|As a kid growing up in Michigan there were some things that I told myself that when I grew up, "I'm gonna do that". One of those "things" that I had thought I would like to do is run a marathon. In 2006, as I was becoming very active with American Greyhound, I took the opportunity to knock one of those "things" off my list, and raise some much needed funds for the dogs. I raised a little money to help out (only $365, but it was something), I had a relatively decent time for a 44 year old fat man, and most importantly, it got me on the road to marking "things" off that list and making a difference for the dogs.
Now one of the more unique things I saw as a kid in Michigan were Polar Bear swims. They would often hold them as part of local winter festivals. From late December, through January and February, you would see reports of these on the local news. I had witnessed one at the local Ice Carnival in my little hometown. They had cut a swimming pool sized hole in the ice, in water about 4 feet deep with chain saws and pulled a small shanty out on the ice next to it with heaters for Polar Bears to warm up and re-dress. The Polar Bears would come out and jump in, maybe once, maybe twice, then go back into the shanty, warm up and get dressed. I was probably about 8 years old and really wouldn't have cared to try it then (heck, the water was probably over my head), but I told myself, "I'm gonna do that someday."
In the summer of 2007, I suggested we hold just such an event (Polar Bears are always much braver in June or July) to help us raise funds. And, we actually got a handful of people to say they'd do it and set a January 1st date. As the days grew shorter, we began raising funds and just before Christmas had a total of 6 ready to jump in the lake.So, on that first frosty New Year's Day on the lakefront we raised a total of $1750. Maybe not a lot of money, but it sure seemed like a lot. And, more importantly, it got something started that has made a tremendous difference in how we are able to fund our operation. In the following years this event has grown like a wildfire (which would be very nice to have on the shore after exiting a brutally cold lake) raising over $114,000 in 9 short years! And, for every one of those 9 New Year's Days I've rolled my butt out of bed and been on that beach by 8:00 AM with the rest of American Greyhound's brave polar Bears, making a difference for unwanted greyhounds looking for a break. It's become a tradition for me and I've come to the point where it seems I've always been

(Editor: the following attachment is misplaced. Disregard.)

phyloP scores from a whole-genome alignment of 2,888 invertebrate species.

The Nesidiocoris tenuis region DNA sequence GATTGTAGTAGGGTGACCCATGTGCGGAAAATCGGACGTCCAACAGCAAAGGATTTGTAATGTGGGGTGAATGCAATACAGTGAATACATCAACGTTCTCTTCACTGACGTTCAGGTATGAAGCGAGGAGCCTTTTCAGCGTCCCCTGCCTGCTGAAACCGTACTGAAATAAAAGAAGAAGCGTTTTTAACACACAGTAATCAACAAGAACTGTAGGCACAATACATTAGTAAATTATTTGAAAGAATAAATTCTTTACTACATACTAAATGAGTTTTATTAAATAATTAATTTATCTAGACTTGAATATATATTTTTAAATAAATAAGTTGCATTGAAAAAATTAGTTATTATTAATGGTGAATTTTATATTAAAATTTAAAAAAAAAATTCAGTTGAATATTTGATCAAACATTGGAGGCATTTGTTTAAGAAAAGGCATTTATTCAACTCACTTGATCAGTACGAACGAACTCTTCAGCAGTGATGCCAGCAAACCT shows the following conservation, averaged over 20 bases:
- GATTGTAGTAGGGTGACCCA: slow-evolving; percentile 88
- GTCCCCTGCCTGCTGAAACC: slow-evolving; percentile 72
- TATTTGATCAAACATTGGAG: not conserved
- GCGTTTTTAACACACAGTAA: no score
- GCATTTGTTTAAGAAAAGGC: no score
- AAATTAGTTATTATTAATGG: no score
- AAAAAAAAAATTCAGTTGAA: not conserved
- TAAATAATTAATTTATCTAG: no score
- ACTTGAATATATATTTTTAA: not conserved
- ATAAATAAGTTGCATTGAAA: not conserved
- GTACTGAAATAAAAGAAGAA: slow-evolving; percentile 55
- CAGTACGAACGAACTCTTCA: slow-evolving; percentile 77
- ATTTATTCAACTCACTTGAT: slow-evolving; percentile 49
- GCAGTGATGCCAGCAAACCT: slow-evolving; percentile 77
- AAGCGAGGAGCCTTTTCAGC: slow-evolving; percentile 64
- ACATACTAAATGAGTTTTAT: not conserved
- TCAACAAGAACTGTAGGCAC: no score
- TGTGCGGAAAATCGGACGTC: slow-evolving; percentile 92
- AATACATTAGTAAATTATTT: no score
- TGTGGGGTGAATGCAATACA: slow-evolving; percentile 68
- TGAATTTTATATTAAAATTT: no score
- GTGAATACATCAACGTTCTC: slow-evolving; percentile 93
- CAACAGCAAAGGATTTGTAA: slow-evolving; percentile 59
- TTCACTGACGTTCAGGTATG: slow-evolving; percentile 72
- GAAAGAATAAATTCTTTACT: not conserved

there on New Year's Morning.
And what a difference that tradition has made. That total averages out to over $12600 each year. But, what's even more important is the fact that $114,000 covers the excess costs (those costs not covered by the adoption fee) of over 285 hounds. That's a warm fuzzy feeling that I can't get sleeping off the previous night's revelry. I can only find it in the icy waters of Lake Michigan on New Year's Morning.
This year is the tenth anniversary of this wonderful event and I would really like this one to be special (not that they aren't all special). I'd like to see us raise more money than ever before, but just as much, I'd really like to see as many people out in the water on New Year's Morning as possible, making a difference for unwanted greyhounds. And, when they are all out of the water and in their cars, rolling up North Avenue to our annual thawing out party at the Old Town Ale House, like I've done every year since 2008, I'll buy the first one to toast our accomplishment. It is always great to have successful fund raising events, but it's even better when there are more people helping to make the difference.
So, won't you join me this New Year's Morning at North Avenue Beach and help make the tenth annual "Freezin' for a Reason" Polar Bear Plunge the best one ever? Just click on this link to sign up and begin raising funds:
http://www.firstgiving.com/fasthounds/2017-american- greyhound-polar- bear-plunge- chicago
Maybe you can start a new tradition for yourself as well. I'll certainly appreciate it, and so will those dogs waiting in the wings for our help!
|Santa Claws is Coming to...Highland, IN Petco!